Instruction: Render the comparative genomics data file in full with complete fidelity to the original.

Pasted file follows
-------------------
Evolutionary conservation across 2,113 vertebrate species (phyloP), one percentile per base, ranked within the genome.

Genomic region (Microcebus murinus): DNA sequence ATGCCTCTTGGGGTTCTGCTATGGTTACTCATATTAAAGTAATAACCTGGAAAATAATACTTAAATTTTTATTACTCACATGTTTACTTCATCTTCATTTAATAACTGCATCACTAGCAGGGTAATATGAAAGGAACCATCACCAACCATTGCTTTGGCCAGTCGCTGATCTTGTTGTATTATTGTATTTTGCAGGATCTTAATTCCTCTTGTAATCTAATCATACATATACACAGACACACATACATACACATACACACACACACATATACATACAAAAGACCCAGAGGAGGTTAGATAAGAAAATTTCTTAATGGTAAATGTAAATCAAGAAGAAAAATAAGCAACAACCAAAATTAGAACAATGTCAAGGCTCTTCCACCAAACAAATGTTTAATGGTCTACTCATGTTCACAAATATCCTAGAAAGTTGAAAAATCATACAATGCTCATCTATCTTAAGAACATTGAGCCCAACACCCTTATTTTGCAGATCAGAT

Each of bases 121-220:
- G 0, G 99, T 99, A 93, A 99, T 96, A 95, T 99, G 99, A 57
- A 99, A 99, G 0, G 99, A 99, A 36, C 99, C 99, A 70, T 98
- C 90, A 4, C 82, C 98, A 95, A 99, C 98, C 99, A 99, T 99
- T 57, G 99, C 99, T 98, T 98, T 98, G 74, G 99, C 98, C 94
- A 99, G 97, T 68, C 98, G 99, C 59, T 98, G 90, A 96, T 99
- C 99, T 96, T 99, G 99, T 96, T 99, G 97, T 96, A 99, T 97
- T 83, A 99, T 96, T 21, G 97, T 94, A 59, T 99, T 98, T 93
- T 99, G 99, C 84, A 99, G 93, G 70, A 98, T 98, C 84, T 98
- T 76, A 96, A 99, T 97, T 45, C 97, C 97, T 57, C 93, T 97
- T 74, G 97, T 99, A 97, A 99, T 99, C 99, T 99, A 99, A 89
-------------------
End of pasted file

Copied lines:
Evolutionary conservation across 2,113 vertebrate species (phyloP), one percentile per base, ranked within the genome.

Genomic region (Microcebus murinus): DNA sequence ATGCCTCTTGGGGTTCTGCTATGGTTACTCATATTAAAGTAATAACCTGGAAAATAATACTTAAATTTTTATTACTCACATGTTTACTTCATCTTCATTTAATAACTGCATCACTAGCAGGGTAATATGAAAGGAACCATCACCAACCATTGCTTTGGCCAGTCGCTGATCTTGTTGTATTATTGTATTTTGCAGGATCTTAATTCCTCTTGTAATCTAATCATACATATACACAGACACACATACATACACATACACACACACACATATACATACAAAAGACCCAGAGGAGGTTAGATAAGAAAATTTCTTAATGGTAAATGTAAATCAAGAAGAAAAATAAGCAACAACCAAAATTAGAACAATGTCAAGGCTCTTCCACCAAACAAATGTTTAATGGTCTACTCATGTTCACAAATATCCTAGAAAGTTGAAAAATCATACAATGCTCATCTATCTTAAGAACATTGAGCCCAACACCCTTATTTTGCAGATCAGAT

Each of bases 121-220:
- G 0, G 99, T 99, A 93, A 99, T 96, A 95, T 99, G 99, A 57
- A 99, A 99, G 0, G 99, A 99, A 36, C 99, C 99, A 70, T 98
- C 90, A 4, C 82, C 98, A 95, A 99, C 98, C 99, A 99, T 99
- T 57, G 99, C 99, T 98, T 98, T 98, G 74, G 99, C 98, C 94
- A 99, G 97, T 68, C 98, G 99, C 59, T 98, G 90, A 96, T 99
- C 99, T 96, T 99, G 99, T 96, T 99, G 97, T 96, A 99, T 97
- T 83, A 99, T 96, T 21, G 97, T 94, A 59, T 99, T 98, T 93
- T 99, G 99, C 84, A 99, G 93, G 70, A 98, T 98, C 84, T 98
- T 76, A 96, A 99, T 97, T 45, C 97, C 97, T 57, C 93, T 97
- T 74, G 97, T 99, A 97, A 99, T 99, C 99, T 99, A 99, A 89